Climate change will expose more people to mosquito-borne diseases

March 29, 2019: EPI researcher and medical geographer Sadie Ryan led a study that uses innovative maps to show how a warming world will open up new land regions, and the half billion people or more who inhabit them, to mosquito-borne diseases such as yellow fever, Zika, dengue and chikungunya over the next 30 years. Read More


Stalking arboviruses

March 18, 2019: EPI and UF College of Veterinary Medicine researcher Maureen Long helped build a patient surveillance system in Pakistan to track and diagnose mosquito-borne diseases. The project captured outbreaks and laid the groundwork for a countrywide surveillance, detection and reporting system. Read More


New study explores Galapagos Islands’ dengue risks

March 13, 2019: In a first-of-its kind study on the Galapagos Islands, EPI researcher Sadie Ryan investigated social and ecological factors associated with dengue, as well as the presence of the mosquito that spreads it. Read More


Venezuela’s public health woes are poised to become South America’s

Feb. 22, 2019: Three EPI investigators are coauthors to published research on Venezuela’s public health crisis and how it is affecting bordering South American countries. Vaccine-preventable diseases and insect-borne diseases are increasing as mosquito-control measures subside and public health infrastructure crumbles. Read More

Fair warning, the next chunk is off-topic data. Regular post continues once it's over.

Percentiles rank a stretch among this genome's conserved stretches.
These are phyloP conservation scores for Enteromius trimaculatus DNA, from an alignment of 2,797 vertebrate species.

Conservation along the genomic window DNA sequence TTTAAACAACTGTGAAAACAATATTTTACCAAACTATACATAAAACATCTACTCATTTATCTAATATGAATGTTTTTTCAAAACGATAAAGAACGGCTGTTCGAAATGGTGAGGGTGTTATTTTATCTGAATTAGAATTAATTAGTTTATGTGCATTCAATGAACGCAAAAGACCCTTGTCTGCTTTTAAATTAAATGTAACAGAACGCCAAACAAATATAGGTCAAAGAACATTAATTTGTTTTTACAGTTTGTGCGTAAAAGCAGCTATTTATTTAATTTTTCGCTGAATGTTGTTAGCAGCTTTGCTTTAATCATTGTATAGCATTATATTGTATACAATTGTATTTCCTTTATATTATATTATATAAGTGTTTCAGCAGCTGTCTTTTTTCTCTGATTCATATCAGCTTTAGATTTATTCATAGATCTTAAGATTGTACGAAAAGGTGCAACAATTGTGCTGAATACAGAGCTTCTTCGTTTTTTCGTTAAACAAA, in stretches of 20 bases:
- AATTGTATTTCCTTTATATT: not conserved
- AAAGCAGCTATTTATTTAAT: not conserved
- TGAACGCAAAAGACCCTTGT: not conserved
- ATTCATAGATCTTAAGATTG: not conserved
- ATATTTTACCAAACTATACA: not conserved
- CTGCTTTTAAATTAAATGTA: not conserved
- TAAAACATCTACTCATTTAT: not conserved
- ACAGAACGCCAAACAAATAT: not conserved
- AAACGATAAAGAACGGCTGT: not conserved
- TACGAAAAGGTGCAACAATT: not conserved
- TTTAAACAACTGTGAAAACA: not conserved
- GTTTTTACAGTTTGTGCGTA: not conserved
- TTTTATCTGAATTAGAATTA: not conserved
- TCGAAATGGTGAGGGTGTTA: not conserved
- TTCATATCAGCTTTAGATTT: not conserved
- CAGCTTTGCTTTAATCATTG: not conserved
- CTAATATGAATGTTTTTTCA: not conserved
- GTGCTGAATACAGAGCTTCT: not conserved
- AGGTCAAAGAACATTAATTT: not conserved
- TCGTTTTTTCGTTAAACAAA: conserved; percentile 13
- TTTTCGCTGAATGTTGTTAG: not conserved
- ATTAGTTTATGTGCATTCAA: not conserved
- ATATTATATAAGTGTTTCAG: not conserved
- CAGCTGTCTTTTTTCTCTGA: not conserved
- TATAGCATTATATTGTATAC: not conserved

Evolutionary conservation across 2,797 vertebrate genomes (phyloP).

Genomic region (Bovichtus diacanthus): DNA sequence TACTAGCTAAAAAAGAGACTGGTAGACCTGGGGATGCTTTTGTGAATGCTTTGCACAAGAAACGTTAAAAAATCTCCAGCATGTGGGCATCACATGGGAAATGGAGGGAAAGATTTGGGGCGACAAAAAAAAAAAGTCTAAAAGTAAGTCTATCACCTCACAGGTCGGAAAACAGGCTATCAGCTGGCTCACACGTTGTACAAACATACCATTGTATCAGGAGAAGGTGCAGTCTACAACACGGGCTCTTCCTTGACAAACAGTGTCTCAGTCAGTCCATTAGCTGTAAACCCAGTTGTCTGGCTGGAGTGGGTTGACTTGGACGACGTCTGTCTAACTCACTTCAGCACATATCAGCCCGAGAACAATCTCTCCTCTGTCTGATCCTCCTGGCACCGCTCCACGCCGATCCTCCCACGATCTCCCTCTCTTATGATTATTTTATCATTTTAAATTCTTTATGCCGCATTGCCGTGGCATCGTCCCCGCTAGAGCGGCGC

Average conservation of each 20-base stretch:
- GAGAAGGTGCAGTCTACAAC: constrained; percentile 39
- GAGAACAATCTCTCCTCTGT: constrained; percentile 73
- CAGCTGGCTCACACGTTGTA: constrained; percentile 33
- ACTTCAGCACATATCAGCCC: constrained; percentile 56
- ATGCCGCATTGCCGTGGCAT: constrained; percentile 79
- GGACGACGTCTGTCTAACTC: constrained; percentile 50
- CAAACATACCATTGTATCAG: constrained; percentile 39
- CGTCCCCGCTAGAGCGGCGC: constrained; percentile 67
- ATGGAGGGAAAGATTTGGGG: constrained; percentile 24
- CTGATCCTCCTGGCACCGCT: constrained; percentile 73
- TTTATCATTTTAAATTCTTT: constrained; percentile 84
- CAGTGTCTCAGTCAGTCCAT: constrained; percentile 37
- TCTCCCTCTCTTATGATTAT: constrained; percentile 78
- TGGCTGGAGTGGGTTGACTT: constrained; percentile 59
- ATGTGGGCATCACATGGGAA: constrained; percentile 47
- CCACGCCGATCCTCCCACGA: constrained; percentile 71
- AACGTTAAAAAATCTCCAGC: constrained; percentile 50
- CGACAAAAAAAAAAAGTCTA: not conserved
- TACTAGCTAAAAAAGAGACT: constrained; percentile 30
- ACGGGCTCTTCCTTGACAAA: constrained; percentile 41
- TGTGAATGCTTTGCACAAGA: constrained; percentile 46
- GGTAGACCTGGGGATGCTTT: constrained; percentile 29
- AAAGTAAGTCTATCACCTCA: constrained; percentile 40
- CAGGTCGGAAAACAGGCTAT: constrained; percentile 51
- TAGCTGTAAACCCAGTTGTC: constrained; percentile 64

Grazing cows acquire antibiotic resistant microbes from soil, water

Feb. 21, 2019: An Emerging Pathogens Institute microbiologist has identified high concentrations of naturally-occurring antibiotic-resistant microbes within the guts of grazing cows and calves fed a diet free from antibiotics. The source? Soil, water and forage found in the cows’ environment. Read More


EPI's Annual Research Day

Feb. 12, 2019: Hundreds of students, faculty and state employees gathered at U.F.'s Reitz Union to present posters and share ideas and interests on pathogens affecting plants, animals, humans, and food safety. Keynote speakers discussed trends in plant pathogens and challenges to reduce and eliminate neglected tropical diseases. Read More


Dengue immunity may buffer against Zika

Feb. 8, 2019: EPI Researcher discovers that people who have developed immunity against dengue virus have built-in protection against infection from the Zika virus. Read More


Venezuela's next crisis: rampant spread of infectious diseases

Jan. 30, 2019: The nation's crippled vaccination program has led to record numbers in cases of measles, diphtheria and other vaccine-preventable diseases, creating a regional public health crisis. Read More


Madariaga virus spreads to Haiti

Jan. 18, 2019: EPI members, including director Glenn Morris, identified Madariaga virus for the first time in Haitian children in 2015-2016. Prior to their work, this emerging infectious agent had been found mostly in animals of South and Central America, with the first human outbreak occurring in Panama in 2010. Read More


UF/EPI researchers develop rapid, inexpensive test for Zika

Jan. 14. 2019: UF researchers with Emerging Pathogens Institute affiliations have created a rapid, cost-effective point-of-care test for the Zika virus. Read More


New saliva-based test detects malaria before symptoms appear

Jan. 10, 2019: An easy-to-use saliva test to screen for the parasite that causes malaria has been developed by a team of researchers led by Emerging Pathogens Institute faculty member Rhoel Dinglasan. Read More